about the inn
La Farge Perry House was built in 1853 by a Mr. Agassiz, a member of the same family who developed the building which is now the Inn at Castle Hill. In 1861, the house was purchased by John La Farge, the renowned painter and stained glass artist, and his wife Margaret Mason Perry. They are the namesake for which our house is named after.
John La Farge is credited with reinventing the art of stained glass. He was awarded several patents for his new methods involving the use of opalescent glass. His stained glass is exhibited in Trinity Church in Boston, in the Smithsonian Institute as well as many museums and private collections. He also is responsible for much of the interior decoration of the Congressional Church in Newport. Several stained glass works can be found throughout La Farge Perry House as reproductions of the famous stained glass were done by Richard Edar, a local stained glass artist.
John's wife, Margaret Mason Perry, was the granddaughter of Commodore Oliver Hazard Perry. Oliver was known as an all around Patriot. He joined the Navy at the very young age of 13. His early start helped lead to his eventual involvement in the Battle of Lake Erie. His efforts were said to help change the tide of the war. He helped the United States defeat the British during the War of 1812. His legacy continues to have close ties to the Newport community as the Oliver Hazard Perry Tall Ship periodically docks right here in Newport Harbor. The ship is the largest civilian Sailing School Vessel in the United States. It is also the first ocean-going full-rigged ship to be built in the United States in over 100 years. Oliver Perry's contributions to the Navy helped inspire the design of our Oliver Perry guest room. It was designed to evoke the feeling of a naval commodore's quarters. There is a painting of the famous Battle of Lake Erie, displayed right above the mantle in the room.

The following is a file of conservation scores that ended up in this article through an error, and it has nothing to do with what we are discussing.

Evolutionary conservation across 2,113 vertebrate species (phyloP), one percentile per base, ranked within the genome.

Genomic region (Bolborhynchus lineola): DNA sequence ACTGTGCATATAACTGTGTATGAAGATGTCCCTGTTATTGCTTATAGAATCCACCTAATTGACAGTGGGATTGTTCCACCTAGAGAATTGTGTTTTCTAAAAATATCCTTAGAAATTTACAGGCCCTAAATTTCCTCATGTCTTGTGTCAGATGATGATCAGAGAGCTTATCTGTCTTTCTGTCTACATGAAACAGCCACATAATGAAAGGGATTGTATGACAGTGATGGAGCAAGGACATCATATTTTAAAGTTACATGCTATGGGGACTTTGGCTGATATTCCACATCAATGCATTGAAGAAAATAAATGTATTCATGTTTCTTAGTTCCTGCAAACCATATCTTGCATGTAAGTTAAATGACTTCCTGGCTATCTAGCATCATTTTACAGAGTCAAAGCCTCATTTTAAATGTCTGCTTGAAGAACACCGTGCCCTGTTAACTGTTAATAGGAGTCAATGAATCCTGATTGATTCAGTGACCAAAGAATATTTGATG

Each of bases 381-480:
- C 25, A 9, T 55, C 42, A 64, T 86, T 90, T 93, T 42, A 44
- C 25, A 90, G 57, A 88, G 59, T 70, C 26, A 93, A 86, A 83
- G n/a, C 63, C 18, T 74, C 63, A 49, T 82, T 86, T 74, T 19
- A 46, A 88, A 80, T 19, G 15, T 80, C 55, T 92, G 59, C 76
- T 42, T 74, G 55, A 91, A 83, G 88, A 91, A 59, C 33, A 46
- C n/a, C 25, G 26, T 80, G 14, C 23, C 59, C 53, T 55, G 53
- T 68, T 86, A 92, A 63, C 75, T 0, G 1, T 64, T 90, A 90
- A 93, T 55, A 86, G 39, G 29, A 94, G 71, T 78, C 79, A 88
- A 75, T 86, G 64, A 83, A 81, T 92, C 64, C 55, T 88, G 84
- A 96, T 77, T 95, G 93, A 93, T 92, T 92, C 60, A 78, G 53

Margaret was also the grand niece of Matthew Calbraith Perry, who was a famous naval hero himself. Besides working for the navy, Matthew Perry was also a diplomat. He was responsible for negotiating the Treaty of Kanagawa in 1854, which established trade and diplomatic relations between Japan and the United States. Before this, Japan remained relatedly isolated from the rest of the world. Thanks to Perry, the nation engaged in trade and communication with other nations around the world. This past summer, Newport, with the help of its sister city, Shimoda (in Japan), celebrated the Black Ships Festival by receiving a prestigious citation from the former Prime Minister of Japan. This citation acknowledged the Japan-American Society's continued dedication to developing and understanding education and economic ties between the citizens of Rhode Island and Japan. Because of the role Matthew Perry played in connecting Japan with the United States, the guest room named after him is decorated with Asian influences to commemorate this historic negotiation bringing the two nations together.
The Perry family has a deep rooted history in the United States. Ancestors of the family can be traced back to the arrival of the Mayflower. The family played a prominent role in the beginnings of the United States. They held spiritual and political positions in both Massachusetts and Rhode Island. The Perry Family members that our house celebrates continue these local ties to Rhode Island. Oliver Perry's hometown was Newport, Rhode Island while Matthew Perry's family lived on the western shore of the Narragansett Bay. Both of their legacies remain celebrated today.